Grand Manan Museum


The two floor gallery includes the history of ship building, lighthouses and some of their keepers, ferries that have served the island, and the history of the first settlers of the Island. Commercial fishing from purse seining, weir fishing, scallop and ground fish dragging, and lobster fishing are all explained with informational model displays. The gallery has items from the many vessels that have been lost at the sea. This gallery also houses the spectacular Second Order Fresnel Lighthouse lens from Gannet Rock Lighthouse, and tells the story of a Grand Mananer who, because of his ingenuity, helped to win WWII.

Fresnell Lens, Walter B
                                          McLaughlin Marine Gallery
2 Story Fresnel Lens, Walter B McLaughlin Marine Gallery.

Upper Marine Gallery:
Ship Building Exhibit:
By 1810, shipbuilding provided employment for a large number of island men.  Dr. John Faxon, who arrived at Seal Cove in 1803, has been credited with opening the seawall and building the largest ship ever built on Grand Manan, the full-rigged 500-ton John, c. 1811. There were active shipyards all over the island, from Deep Cove to North Head, which were supported by the increasingly busy number of sawmills.  By 1867 there were ten steam sawmills producing lumber on the island.

The Museum display includes a model of a typical three-masted vessel built and used around Grand Manan at the end of the nineteenth century, and a model of the Nellie T. Watters, made by Captain Snell of Grand Harbour and presented to the Museum by his sons, Ed and Benjamin Snell of St. Andrews.

Ship Building
Curved wall display on the History of the Grand Manan Fishing Industry:
Divided into four sections, the first is "The story of Grand Manan begins and ends with people and fish"! The second explores the effects of the commercial fishing industry which produced major changes in processing methods, village life and technology. The last two explore navigational aids and facets of the modern fishing industry.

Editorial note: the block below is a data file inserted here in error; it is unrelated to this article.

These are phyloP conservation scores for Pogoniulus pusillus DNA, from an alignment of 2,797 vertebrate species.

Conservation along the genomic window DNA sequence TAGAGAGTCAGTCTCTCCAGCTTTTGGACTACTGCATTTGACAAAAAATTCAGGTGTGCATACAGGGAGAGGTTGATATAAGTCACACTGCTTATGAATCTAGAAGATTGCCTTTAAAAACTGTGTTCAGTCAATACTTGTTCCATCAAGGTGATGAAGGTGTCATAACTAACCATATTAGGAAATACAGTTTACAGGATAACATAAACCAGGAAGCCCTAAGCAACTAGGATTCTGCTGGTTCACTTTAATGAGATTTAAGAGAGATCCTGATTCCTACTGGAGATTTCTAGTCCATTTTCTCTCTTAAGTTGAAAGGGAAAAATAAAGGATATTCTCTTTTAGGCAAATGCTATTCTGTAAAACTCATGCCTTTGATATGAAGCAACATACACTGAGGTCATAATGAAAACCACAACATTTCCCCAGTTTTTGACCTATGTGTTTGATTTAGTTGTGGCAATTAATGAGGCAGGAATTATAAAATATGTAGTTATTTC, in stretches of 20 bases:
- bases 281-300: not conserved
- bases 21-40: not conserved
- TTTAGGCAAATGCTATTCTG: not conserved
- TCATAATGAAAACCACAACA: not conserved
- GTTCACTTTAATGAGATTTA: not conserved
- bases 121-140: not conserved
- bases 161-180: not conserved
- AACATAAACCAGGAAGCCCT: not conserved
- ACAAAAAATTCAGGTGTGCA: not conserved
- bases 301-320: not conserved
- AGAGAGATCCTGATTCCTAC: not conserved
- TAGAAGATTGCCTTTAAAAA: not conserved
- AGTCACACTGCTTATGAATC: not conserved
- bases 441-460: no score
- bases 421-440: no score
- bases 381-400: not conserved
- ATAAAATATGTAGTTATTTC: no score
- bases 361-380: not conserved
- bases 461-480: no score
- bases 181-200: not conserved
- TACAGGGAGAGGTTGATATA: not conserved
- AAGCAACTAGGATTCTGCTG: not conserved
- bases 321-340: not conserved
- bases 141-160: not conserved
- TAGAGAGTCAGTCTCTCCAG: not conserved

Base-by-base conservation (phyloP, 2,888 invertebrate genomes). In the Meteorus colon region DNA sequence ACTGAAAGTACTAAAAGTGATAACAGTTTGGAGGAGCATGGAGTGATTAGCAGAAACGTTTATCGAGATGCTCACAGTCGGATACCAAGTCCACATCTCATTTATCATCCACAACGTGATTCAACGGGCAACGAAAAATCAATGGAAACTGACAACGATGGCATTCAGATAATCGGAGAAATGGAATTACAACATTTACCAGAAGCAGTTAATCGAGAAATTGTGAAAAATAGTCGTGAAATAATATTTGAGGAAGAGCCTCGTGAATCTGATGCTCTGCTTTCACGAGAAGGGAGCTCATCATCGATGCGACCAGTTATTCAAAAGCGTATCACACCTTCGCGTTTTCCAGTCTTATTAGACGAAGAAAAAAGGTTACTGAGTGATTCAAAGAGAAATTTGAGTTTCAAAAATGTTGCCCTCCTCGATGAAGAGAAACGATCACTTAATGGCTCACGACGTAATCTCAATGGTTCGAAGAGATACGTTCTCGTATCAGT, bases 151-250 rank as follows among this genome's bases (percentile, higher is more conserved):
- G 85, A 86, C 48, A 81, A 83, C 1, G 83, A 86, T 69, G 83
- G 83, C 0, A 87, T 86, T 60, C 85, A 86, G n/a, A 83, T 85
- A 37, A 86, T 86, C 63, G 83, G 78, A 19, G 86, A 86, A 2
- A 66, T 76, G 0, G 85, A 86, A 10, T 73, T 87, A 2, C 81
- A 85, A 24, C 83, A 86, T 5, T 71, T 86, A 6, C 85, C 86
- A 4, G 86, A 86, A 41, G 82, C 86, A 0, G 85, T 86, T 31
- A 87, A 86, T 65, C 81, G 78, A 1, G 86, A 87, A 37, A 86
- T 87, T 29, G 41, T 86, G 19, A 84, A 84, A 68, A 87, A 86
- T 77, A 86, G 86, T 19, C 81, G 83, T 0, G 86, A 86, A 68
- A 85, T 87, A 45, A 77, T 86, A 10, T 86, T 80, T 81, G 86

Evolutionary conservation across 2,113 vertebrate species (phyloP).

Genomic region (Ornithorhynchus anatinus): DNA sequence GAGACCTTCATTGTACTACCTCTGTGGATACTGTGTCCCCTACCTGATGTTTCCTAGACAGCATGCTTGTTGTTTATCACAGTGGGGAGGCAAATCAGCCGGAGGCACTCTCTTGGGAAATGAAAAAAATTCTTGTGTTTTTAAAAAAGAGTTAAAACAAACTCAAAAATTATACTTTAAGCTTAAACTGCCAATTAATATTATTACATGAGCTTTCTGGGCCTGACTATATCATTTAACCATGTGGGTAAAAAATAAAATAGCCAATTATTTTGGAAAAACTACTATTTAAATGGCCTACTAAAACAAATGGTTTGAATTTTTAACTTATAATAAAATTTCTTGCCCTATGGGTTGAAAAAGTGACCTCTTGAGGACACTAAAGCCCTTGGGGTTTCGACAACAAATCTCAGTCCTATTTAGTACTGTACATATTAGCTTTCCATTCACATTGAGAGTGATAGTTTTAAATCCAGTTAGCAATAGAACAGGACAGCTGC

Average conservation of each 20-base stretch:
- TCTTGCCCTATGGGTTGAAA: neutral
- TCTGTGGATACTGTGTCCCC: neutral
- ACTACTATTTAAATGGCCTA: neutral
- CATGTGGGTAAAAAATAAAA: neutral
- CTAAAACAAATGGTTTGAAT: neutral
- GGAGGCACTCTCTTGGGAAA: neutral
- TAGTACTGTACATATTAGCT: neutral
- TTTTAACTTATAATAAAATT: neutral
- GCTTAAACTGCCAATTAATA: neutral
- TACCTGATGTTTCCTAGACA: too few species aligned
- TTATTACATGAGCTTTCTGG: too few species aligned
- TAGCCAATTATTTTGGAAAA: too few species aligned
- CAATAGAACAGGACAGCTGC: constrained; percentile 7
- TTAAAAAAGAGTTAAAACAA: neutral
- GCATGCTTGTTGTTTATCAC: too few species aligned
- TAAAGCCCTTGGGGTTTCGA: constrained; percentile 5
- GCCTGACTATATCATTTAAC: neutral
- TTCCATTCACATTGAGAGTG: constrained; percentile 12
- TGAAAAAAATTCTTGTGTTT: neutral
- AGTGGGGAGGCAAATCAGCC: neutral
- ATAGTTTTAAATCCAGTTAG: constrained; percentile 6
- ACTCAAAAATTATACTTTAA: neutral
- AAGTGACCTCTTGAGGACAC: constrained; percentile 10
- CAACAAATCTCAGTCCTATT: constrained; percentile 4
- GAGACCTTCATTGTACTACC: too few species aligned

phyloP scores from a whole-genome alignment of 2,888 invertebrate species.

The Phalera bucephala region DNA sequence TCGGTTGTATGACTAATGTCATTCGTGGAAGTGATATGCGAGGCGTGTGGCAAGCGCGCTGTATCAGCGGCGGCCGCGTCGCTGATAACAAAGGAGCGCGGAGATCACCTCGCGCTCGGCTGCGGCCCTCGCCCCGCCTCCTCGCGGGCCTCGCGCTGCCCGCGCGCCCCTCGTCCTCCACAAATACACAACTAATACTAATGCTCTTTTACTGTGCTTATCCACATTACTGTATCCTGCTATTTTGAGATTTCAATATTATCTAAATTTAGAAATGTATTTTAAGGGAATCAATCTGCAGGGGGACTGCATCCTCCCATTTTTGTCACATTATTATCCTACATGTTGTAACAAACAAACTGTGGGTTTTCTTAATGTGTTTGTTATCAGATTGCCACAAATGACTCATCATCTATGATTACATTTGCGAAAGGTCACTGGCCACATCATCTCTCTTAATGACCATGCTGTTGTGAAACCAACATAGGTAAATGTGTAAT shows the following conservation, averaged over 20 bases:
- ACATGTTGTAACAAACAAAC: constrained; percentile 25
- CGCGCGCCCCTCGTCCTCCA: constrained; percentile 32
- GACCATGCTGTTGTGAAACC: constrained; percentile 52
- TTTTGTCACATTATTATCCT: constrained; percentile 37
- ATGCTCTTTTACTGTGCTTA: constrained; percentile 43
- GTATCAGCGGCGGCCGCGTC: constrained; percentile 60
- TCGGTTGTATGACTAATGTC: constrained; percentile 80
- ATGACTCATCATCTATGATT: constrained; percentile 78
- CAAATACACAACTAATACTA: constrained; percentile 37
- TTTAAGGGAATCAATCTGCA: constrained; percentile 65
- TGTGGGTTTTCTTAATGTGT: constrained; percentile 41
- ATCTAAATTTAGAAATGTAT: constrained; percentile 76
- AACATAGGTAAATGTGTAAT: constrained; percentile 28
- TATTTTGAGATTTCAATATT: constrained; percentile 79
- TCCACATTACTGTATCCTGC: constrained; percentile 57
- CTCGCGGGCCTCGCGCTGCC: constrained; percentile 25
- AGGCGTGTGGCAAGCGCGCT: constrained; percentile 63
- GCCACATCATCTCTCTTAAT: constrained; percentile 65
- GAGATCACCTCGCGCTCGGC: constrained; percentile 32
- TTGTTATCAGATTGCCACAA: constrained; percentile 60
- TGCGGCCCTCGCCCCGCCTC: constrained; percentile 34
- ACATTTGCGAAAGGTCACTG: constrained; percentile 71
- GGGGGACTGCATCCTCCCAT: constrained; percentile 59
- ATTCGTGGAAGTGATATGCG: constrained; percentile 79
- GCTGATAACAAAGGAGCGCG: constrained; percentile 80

History of Fishing
History of

The Gannet Rock Lighthouse Fresnel light
The two story light is so large the Gallery was built around it. The lens was originally installed on Gannet Rock in 1905.

The development of lenses which refract or bend light revolutionized lighthouse technology. Petroleum vapour under pressure was burned on a mantle producing 85,000 candlepower - making the Gannet Rock Fresnel lens the second most powerful light in the world when it was in operation.

Fresnell Light        
Fresnell light
New in 2014: Video Display Console: NFB Film "Down East Vol. I". which has a 10 minute Fishery of Grand Manan segment.
Video Display
Lower Marine Gallery:
History of Grand Manan Ferries, including Lady White Head Ferry model, donated in 2012 by Ted Corbett, who oversaw the construction of the ferry and made the model.
Ferry Exhibit
Ferry Exhibit
The Herring Industry - Smoked herring used to be a regular part of life on Grand Manan’s shorelines, with as many as 300 smoke houses employing 1,000 seasonal workers.  Spanning 200 years as an industry, smoked herring was exported from Grand Manan as early as 1832.  By 1870 larger more efficient smoke houses were in use leading to increased production.  In 1885 US tariffs were responsible for the profitable expansion of trade to the West Indies which brought dark rum and molasses back to the island.  In 1891 the island produced 1.85 million boxes of smoked herring (Digby, Nova Scotia produced only 100,000 boxes), and by 1900 there were 160 producers on the island, falling to 18 in 1941, 10 in 1946 with only four remaining by 1995.  The last smokehouse, owned by John Ingersoll of Woodwards Cove, closed down in 1996.  In 1997 the Seal Cove Herring Stands were declared a National Historic Site.